Please wait while we process your payment
Corrie ten Boom’s memoir begins in the Dutch city of Haarlem in 1937, on the morning of a party celebrating the 100th “birthday” of the ten Boom family’s watchmaking business. As the memoir opens, readers meet the ten Boom family: Father and siblings Corrie, Nollie, Willem, and Betsie. Mrs. ten Boom and Corrie’s aunts are no longer alive. The family are devout Christians who help any and all who are in need. The ten Boom family and their friends sense Hitler’s foreboding rise in Germany, but no one comprehends the tragic events soon to unfold.
The first chapters of the memoir trace the author Corrie’s youth from age six to twenty-one with stories of her father’s wisdom; her love of Karel, who ends up marrying another woman; the deaths of two aunts; Willem’s and Nollie’s marriages; and the death of their beloved Mama. The ten Boom family gets a radio, which allows them to enjoy music and hear of the grim events unfolding around them. At this time, they discover that Nollie’s son Peter is a musical prodigy. Father hires a German whom he later fires for being an anti-Semite and for his disrespectful behavior.
The memoir then moves forward in time to 1942. The Dutch surrender to Germany in 1940 changes life dramatically. After Peter is arrested for playing the Dutch national anthem in church, the family begins hiding Jews and others who are in danger in their home, which is called the Beje. They build a secret room for added protection. The ten Boom family even finds an ally in a police officer named Rolf. Over time, the ten Boom family hides a Jewish cantor whom they rename Eusie, a mother and infant son, the elderly asthmatic named Mary, and many others. Some of these people move to locations outside the city, while others remain at the Beje as part of the ten Boom family.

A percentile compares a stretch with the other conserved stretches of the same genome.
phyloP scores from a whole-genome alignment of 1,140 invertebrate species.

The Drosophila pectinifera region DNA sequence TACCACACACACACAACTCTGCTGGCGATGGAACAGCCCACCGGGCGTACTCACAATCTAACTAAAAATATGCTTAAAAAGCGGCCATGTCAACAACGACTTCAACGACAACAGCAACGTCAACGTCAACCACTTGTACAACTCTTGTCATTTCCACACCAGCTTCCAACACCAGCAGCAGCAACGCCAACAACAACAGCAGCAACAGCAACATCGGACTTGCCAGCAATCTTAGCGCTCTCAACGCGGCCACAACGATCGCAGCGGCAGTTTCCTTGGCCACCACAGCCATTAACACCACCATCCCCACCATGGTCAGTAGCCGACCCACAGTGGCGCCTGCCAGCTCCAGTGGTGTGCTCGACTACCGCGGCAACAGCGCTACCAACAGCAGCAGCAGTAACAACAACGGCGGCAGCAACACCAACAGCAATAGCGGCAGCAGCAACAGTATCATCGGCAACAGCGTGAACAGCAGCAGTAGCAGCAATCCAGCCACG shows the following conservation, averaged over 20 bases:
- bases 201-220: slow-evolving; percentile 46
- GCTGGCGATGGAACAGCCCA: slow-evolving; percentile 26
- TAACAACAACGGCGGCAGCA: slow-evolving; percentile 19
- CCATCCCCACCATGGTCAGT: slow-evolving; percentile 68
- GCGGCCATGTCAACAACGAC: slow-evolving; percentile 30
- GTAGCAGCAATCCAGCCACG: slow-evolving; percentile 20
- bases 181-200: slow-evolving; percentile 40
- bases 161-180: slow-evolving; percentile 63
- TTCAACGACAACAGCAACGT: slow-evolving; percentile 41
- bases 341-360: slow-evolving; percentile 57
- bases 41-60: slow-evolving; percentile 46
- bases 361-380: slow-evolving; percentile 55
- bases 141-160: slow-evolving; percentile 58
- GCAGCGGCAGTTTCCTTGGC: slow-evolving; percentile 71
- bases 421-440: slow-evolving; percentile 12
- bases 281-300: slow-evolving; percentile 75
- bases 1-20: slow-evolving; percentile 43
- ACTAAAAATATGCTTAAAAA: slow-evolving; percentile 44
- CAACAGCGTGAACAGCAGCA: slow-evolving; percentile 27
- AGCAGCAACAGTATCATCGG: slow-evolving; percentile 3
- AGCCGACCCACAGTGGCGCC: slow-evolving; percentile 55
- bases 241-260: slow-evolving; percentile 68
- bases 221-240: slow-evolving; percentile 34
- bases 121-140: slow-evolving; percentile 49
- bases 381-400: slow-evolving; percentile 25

With the help of family friend Pickwick, the family installs a buzzer alarm, which they sound when people need to hide. They practice hiding quickly in case the Beje is ever invaded by German soldiers in a razzia, or raid. When Corrie is called in by the police chief, he reveals that he’s sympathetic with her family’s charitable work and asks for help killing an informant. Corrie suggests that they pray for the informant’s enlightenment instead. Nazi operations cause tension to rise throughout the city and its residents. In time, soldiers raid the Beje. The ten Boom family is arrested and transported out of Haarlem with no idea where they are going.
At the camp, Corrie, Betsie, and Nollie are separated from Father, Willem, and Peter, and taken to Scheveningen penitentiary. At first, Corrie shares a cell with four other women. However, two weeks later Corrie falls ill and is placed in solitary confinement. Corrie learns that Betsie is in a cell nearby. Nollie, Peter, and Willem are soon released, but they hear no news of Father. One day, Corrie receives a package from Nollie containing a light blue sweater and, later, a letter with news of Father’s death. At Corrie’s first hearing, she befriends the kind Lieutenant Rahms, who admits that he, too, lives in a dark prison of shame. Thanks to Lieutenant Rahms, the ten Boom family is briefly united for the reading of Father’s will. At this gathering, Nollie passes a tiny Bible in a pouch to Corrie, something Corrie will wear around her neck until her release. The war grinds on.